4. Aquilegia vulgaris Linnaeus, Sp. Pl. 1: 533. 1753.
Stems 30-72 cm. Basal leaves 2×-ternately compound, 10-30 cm, much shorter than stems; leaflets green adaxially, to 15-47 mm, not viscid; primary petiolules 22-60 mm (leaflets not crowded), pilose or rarely glabrous. Flowers nodding; sepals divergent from or perpendicular to floral axis, mostly blue or purple, lance-ovate, (10-)15-25 × 8-12 mm, apex broadly acute or obtuse; petals: spurs mostly blue or purple, hooked, 14-22 mm, stout, evenly tapered from base, blades mostly blue or purple, oblong, 10-13 × 6-10 mm; stamens 9-13 mm. Follicles 15-25 mm; beak 7-15 mm. 2 n = 14 (Europe).
Flowering spring-summer (May-Jul). Disturbed habitats; 0-1500 m; introduced; B.C., Man., N.B., Nfld., N.S., Ont., P.E.I., Que.; Conn., Ill., Iowa, Maine, Mass., Mich., Minn., N.H., N.J., N.Y., N.C., Ohio, Pa., R.I., Vt., Wash., W.Va.; native to Europe.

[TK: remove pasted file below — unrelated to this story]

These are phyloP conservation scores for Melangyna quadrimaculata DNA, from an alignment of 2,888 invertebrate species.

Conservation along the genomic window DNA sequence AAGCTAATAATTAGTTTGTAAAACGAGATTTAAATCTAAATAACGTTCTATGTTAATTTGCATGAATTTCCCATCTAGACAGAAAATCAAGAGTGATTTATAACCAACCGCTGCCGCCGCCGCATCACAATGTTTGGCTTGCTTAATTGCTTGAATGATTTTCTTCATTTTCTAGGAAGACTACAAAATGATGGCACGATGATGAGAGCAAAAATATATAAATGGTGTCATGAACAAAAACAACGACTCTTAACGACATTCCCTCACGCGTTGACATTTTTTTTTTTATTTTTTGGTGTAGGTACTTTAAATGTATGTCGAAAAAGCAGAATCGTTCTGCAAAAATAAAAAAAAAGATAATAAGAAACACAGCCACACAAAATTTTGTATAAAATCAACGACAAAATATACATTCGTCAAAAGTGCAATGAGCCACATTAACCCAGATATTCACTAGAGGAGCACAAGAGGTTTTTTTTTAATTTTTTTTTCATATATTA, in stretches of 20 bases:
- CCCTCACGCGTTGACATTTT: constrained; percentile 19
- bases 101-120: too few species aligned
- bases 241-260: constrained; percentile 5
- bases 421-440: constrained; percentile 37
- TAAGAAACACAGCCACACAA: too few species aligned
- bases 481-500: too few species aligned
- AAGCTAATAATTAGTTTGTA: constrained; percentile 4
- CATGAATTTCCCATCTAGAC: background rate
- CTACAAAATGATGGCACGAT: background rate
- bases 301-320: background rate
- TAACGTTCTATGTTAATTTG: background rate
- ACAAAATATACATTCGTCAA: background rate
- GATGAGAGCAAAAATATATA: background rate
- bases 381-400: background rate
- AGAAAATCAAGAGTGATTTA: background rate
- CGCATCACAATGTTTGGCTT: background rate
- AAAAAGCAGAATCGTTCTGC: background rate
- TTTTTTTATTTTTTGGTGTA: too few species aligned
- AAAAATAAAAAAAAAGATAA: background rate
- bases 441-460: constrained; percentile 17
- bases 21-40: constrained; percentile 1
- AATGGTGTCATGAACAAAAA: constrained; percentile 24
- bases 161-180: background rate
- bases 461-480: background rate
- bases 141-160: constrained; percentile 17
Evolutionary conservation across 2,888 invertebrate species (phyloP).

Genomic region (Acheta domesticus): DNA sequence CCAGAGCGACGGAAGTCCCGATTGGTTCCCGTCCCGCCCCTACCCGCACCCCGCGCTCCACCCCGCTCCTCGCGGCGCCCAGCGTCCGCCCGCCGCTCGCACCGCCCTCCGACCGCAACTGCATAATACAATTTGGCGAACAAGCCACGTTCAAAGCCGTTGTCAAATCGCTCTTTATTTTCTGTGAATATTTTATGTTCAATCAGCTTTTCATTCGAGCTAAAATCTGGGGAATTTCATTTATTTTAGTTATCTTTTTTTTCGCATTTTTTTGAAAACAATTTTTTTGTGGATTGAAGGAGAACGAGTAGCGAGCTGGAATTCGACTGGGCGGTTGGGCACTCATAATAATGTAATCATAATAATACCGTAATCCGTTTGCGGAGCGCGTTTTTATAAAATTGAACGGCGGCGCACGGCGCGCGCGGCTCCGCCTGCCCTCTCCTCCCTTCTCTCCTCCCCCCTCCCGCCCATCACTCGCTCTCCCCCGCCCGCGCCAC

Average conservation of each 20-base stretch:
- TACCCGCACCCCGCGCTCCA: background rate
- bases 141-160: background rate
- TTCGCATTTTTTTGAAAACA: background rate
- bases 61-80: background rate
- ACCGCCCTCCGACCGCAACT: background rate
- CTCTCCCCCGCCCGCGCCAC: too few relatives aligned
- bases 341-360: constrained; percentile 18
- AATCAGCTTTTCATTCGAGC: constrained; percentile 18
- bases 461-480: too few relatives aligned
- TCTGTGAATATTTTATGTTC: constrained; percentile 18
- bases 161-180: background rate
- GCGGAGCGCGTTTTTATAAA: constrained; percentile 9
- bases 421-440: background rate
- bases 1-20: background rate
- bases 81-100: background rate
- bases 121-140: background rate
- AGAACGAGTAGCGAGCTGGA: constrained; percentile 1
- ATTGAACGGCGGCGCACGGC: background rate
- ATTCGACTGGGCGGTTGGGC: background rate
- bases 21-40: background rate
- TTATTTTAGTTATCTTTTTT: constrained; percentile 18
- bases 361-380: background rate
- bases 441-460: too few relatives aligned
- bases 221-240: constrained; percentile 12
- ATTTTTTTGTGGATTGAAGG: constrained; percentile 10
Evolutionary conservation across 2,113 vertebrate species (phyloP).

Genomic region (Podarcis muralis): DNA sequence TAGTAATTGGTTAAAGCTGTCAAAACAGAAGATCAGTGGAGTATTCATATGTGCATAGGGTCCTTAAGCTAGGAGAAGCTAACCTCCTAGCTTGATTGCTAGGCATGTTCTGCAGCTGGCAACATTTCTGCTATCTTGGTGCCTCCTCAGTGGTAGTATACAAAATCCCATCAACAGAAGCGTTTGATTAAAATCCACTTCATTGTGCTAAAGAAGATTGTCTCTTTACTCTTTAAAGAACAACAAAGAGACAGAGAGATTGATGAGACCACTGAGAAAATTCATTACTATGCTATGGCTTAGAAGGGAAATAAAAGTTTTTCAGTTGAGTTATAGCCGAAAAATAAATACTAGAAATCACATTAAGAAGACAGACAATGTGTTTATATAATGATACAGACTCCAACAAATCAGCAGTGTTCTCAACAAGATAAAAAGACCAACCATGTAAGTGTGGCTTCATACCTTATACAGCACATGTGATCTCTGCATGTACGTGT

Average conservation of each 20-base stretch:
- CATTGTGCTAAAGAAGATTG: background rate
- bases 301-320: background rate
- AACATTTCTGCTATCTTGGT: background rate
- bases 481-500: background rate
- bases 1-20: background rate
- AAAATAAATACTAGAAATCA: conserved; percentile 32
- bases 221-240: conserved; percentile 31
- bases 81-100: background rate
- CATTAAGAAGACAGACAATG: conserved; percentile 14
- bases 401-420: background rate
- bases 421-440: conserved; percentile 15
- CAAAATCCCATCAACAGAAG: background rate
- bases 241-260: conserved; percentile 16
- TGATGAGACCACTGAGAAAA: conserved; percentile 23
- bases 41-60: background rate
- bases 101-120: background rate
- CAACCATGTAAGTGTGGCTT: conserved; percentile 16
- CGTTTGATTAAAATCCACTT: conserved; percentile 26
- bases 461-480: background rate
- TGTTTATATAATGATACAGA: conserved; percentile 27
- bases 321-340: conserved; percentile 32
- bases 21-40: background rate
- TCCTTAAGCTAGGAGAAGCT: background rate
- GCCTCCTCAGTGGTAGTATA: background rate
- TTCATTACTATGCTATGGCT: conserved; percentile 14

Aquilegia vulgaris is cultivated as an ornamental and occasionally escapes into disturbed habitats. Most plants have blue or purple flowers (the wild type), but horticultural races with white or reddish flowers sometimes become established. Many cultivated columbines are derived from hybrids between A . vulgaris and related species. Some of our escaped plants are probably descended from such hybrids.